Trading Equity for Cash in a New Business

You have a company concept that will revolutionize the world when you wake up in the middle of the night.

The only issue is that you need money to start the business, of course.

How do you behave?

Equity and Speculators

Practically every economy is supported by startups and small companies.

Every day, someone comes up with a brilliant business concept.

These same individuals ponder daily how they will raise the capital necessary to launch the business.

Finding investors is the traditional response, but this is when things can go wrong.

You must create a company corporation if you want to attract investors for your venture.

The most common types of businesses are corporations and limited liability companies, which allow you to exchange ownership interests for monetary contributions.

In a corporation, investors purchase stock in the business.

Investments are purchased by investors in limited liability firms as membership interests.

However, this conventional transaction leads to an issue that affects many small business owners, namely handing up excessive equity.

From Happiness to Pain

New business owners frequently make the error of handing out too much ownership in exchange for the first round of financial support.

This happens because you let your insecurities to affect how you assessed the company.

You give up 10% of your equity in instead of giving away 2% in exchange for $50,000.

Let’s examine a case in point.

I launch a company selling electronic devices.

I figure out I need $250,000 to start everything up while I write my business plan.

I have $50,000, but I need to locate the remaining money.

I set up a corporation with a share count of 1,000 and begin seeking out investors.

For $25,000, I’ll sell you 100 shares.

I locate five investors who offer me $125,000 for a total of 500 shares.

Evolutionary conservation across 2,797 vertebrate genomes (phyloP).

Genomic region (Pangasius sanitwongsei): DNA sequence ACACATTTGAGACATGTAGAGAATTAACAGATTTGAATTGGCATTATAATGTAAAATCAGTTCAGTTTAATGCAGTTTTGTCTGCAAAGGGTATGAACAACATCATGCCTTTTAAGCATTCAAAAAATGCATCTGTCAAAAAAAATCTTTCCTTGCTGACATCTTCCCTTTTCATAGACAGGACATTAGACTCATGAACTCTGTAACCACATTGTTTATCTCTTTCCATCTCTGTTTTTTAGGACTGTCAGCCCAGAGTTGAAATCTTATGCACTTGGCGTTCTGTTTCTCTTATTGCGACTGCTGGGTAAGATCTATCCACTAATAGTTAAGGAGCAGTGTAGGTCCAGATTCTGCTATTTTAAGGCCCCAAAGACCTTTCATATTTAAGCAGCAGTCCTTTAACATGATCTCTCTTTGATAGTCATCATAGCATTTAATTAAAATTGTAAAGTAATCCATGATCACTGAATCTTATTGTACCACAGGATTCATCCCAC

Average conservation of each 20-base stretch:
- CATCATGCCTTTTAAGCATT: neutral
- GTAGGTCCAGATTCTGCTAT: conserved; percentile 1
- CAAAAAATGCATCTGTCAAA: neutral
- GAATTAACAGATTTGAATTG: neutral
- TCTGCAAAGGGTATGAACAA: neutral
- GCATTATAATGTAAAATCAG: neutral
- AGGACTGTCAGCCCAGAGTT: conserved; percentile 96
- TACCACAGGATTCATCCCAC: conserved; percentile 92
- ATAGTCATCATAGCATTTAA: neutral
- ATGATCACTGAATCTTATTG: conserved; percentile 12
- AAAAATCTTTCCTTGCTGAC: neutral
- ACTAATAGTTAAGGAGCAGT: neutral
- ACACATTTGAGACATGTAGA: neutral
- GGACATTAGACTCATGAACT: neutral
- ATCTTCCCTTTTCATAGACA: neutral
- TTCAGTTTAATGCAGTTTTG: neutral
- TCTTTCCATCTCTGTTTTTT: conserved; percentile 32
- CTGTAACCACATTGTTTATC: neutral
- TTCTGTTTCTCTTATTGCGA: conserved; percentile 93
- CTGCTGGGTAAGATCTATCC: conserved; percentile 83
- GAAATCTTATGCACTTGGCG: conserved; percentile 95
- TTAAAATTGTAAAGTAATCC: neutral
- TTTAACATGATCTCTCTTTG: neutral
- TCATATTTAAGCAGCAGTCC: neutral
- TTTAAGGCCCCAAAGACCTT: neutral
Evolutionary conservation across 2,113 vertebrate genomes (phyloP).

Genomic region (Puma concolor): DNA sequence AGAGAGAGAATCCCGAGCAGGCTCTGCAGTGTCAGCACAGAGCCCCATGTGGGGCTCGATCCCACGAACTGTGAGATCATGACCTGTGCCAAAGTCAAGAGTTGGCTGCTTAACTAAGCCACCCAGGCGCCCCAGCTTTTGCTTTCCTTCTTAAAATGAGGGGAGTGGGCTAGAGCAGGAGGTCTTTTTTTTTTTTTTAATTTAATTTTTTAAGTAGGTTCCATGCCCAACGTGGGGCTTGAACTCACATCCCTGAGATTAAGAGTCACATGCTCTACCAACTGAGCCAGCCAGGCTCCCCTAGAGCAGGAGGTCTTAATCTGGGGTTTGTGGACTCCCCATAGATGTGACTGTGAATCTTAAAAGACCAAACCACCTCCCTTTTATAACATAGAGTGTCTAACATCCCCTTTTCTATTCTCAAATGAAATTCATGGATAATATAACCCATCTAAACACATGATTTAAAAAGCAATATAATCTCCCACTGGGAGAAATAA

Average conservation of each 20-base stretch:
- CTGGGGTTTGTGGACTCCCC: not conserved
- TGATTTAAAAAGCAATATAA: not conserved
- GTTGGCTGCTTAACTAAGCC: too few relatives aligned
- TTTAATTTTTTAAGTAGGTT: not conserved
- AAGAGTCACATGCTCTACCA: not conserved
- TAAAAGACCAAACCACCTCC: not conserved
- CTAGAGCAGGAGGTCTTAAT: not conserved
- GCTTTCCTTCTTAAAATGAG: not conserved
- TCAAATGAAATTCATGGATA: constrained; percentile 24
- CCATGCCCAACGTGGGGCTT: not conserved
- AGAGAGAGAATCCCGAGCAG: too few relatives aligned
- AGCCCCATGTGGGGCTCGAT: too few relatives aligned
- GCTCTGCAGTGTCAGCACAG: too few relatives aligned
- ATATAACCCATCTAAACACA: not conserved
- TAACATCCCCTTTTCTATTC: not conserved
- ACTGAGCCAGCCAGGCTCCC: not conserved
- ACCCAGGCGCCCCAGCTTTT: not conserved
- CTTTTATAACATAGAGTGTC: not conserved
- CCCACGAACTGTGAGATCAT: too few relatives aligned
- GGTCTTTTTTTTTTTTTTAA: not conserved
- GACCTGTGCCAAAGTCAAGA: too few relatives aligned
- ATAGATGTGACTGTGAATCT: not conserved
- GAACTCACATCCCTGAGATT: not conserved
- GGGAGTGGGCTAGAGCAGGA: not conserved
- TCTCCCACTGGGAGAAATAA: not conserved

In conclusion, I now have $175,000, but I’ve thrown up half of the company’s equity.

Even though I’m not thrilled about it, I brush it aside since I’m so excited about the company idea.

After a year, the company takes off and I start selling devices like crazy.

This creates a significant cash flow issue.

Orders are coming in, but because of cash flow issues, I can’t fulfill them.

I need an additional $100,000 in order to properly operate the firm.

Where will I find $100,000?

Because my company is just one year old, no bank will work with it.

Since they haven’t received even the first penny back, my investors are reluctant to contribute more.

The only thing I can do is sell 400 more shares for $100,000.

Thankfully, I sell the shares, raise the funds, and continue to operate.

However, there is a significant issue.

I have now sold off 90% of the business’ equity in order to raise all of this cash.

I still only hold 100 shares, or 10%, of the company.

My total mental, emotional, and physical health will all be negatively impacted by this.

I will undoubtedly grow quite resentful over time.

I came up with the idea, and I’m executing everything.

It’s unfair that I only own 10% of the company!

This impression could, in retrospect, manifest itself very rapidly.

However, as the main driving force is no longer driven, the company is doomed to encounter significant issues.

Unfortunately, this issue affects a lot of people who have company ideas.

Keep your equity safe at all costs if you are establishing a business.

Equity sales ought to be a last resort.

Try to avoid selling equity by obtaining financing or trading profit sharing.

If you must sell equity, just sell modest portions of it.

You do not want to approach the aforementioned example’s small business owner.

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